Feb 2, 2011
Computer speakers requiring serious plunking down of dough (we’re going to peg “serious” at over $100 in this particular instance; the Z520s weigh in at an MSRP of $130, well over the threshold) ought to pack really good sound, some sort of neat tech trick or come with a year’s worth of free pizza. The 2-way Z520s try the middle route by offering some design wizardry that almost, but doesn’t quite, account for the price — or make up for an acute case of bass-gone-missing.
First, the wizardry: Most small computer speakers are keenly sensitive to placement, needing to be pointed more or less directly at the listener to be effective. But Logitech says the Z520s, with their steeply angled faces and additional mini rear-facing driver, sound good no matter where the listener is in relation to the speakers. And they’re sorta right — the Z520s pretty much ignored me as I moved around the room, and sounded the same whether I was directly in front of them, along their flanks or even behind them; it’s not a jaw-dropping effect, but it certainly elicited a “wow, that’s cool” from me. The highs are clear, and the mids seem especially warm for speakers of this type.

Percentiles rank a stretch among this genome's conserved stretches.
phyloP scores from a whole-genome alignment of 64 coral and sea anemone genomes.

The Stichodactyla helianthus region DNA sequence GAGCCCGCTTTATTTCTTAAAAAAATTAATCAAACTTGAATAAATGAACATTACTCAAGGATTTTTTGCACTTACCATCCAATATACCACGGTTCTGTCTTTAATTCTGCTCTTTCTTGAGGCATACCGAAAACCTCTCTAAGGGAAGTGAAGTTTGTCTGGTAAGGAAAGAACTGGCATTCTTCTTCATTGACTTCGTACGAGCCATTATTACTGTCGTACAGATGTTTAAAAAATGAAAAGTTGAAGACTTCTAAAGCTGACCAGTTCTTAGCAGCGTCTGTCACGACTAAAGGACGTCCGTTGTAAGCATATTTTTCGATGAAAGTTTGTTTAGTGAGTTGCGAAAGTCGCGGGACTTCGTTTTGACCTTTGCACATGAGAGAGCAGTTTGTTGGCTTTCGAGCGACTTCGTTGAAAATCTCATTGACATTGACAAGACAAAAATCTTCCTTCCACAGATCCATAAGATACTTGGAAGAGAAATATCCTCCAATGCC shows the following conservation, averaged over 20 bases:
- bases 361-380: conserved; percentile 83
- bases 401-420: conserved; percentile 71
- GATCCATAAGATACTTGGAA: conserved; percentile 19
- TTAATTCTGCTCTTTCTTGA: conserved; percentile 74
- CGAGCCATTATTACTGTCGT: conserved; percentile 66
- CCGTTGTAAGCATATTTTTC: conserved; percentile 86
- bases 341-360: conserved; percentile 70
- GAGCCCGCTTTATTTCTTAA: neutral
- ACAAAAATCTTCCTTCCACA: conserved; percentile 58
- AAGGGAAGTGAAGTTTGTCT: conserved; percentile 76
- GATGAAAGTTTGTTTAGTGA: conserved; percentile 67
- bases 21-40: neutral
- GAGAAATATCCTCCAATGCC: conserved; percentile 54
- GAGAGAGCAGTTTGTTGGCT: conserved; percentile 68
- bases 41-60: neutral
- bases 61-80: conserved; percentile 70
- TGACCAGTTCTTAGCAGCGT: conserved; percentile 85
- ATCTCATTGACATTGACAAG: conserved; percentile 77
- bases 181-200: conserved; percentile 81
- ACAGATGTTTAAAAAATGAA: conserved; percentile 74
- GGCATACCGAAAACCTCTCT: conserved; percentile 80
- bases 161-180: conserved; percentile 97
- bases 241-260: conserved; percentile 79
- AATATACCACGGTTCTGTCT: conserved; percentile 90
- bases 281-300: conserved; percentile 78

The catch is, there’s little bass to match the highs and mids floating around so freely. The speakers’ bass very quickly deteriorated into buzzy mush with the entrance of thumpy music, or if the low end of the EQ was leaned on, even a little. And unlike many other PC speaker systems in this range (or lower), there’s no subwoofer here to help boost the anemic low end. Still, the speakers pair pretty well with certain types of music — orchestral or lounge, for instance — and are surprisingly good in the compact TV-speaker role.
These aren’t the most attractive speakers on the market, but they’re clean-looking, and Logitech makes a somewhat successful stab at pimping them out by adding easily removable grills. The attention to finish is above par, as evident in the grill’s snug friction fit and the smooth action of the single power/volume as it moves through its range.
There isn’t much in the way of features. Apart from an output for headphones and input for an mp3 player,
that single knob is it — no bass or treble control. Still, the Z520s are a well-crafted, clear-sounding, versatile set under the right conditions. Just don’t expect to power a frat party with these guys.
Cult of Mac rated
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